Sat, Aug 08, 2009 - Page 5 News List

Landslide threatens Chinese dam


A landslide in China’s mountainous southwest has dammed up a major tributary of the Yangtze River, posing a threat to a hydroelectric dam and communities downstream, state media said.

The landslide occurred on the Dadu River in Sichuan Province’s Hanyuan County late on Thursday, leaving two people dead and 19 injured, Xinhua news agency reported.

It was not immediately known how many people were missing, Xinhua said.

The massive flow of mud and rocks blocked the river, leaving only a trickle flowing through to the Pubugou hydroelectric dam, the report said.

Authorities have ordered the evacuation of communities below the landslide as the backed-up water had begun to seep through the debris, escalating fears it would soon burst through and send torrents of water downstream, it said.

Torrential rain and landslides have killed nearly 70 people and left almost as many missing in south and central China since the beginning of June, state media reported last week.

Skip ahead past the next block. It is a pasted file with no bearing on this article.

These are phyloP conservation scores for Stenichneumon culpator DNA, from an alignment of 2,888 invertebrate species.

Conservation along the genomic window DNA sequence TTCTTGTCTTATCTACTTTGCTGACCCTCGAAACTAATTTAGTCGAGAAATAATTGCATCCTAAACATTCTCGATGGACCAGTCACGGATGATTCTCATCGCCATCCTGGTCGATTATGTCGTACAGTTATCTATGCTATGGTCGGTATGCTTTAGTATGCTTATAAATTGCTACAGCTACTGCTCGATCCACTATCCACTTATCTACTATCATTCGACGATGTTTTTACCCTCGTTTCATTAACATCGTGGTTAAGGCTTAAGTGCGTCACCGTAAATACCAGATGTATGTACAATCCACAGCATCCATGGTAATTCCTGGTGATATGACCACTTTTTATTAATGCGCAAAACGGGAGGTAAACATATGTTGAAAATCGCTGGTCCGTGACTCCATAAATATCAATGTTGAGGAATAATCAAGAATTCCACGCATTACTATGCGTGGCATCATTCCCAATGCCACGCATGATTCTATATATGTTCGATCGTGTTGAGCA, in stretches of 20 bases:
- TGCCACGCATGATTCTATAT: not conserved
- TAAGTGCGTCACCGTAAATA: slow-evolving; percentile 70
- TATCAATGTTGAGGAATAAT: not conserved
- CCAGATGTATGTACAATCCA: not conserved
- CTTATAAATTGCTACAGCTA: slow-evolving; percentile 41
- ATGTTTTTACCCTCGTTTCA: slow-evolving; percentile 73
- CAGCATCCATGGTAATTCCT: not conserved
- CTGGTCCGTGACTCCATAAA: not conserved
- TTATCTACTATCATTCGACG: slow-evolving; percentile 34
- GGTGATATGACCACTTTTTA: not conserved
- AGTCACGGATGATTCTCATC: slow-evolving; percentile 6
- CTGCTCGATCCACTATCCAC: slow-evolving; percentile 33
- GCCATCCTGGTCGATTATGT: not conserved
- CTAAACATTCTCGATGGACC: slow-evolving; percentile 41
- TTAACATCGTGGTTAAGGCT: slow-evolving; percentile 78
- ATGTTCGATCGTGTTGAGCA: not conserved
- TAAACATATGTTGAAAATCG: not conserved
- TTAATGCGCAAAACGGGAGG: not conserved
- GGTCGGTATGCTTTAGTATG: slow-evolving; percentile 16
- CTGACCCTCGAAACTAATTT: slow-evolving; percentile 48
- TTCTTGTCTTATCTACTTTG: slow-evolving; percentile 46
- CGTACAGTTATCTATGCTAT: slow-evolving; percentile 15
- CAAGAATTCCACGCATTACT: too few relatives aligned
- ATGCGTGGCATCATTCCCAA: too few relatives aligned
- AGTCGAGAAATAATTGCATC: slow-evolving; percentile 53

On July 24, another landslide on the Dadu River engulfed makeshift housing for a dam construction crew in Shalian, leaving about 50 people missing and four dead, earlier reports said.

Parts of the Dadu River run through areas that were rocked by a huge, 8.0-magnitude earthquake in May last year that also triggered landslides in Sichuan’s mountainous regions. Nearly 87,000 people were left dead or missing in the quake.

Meanwhile, China Daily reported on Thursday that at least 10 people had been killed this week and one remained missing in rain-induced floods in southwest China’s Chongqing, a major municipality on the banks of the Yangtze.

The flooding, which is expected to become the worst on this section of the Yangtze since 2004, has also forced the evacuation of 123,000 people, the daily said, citing the civil affairs ministry.

Ten thousand houses in the area have been toppled, while 16,000 others have been damaged, the report said.

The government on Wednesday issued an alert urging intensified efforts to fight flooding along the Yangtze, China’s largest river, the paper said.

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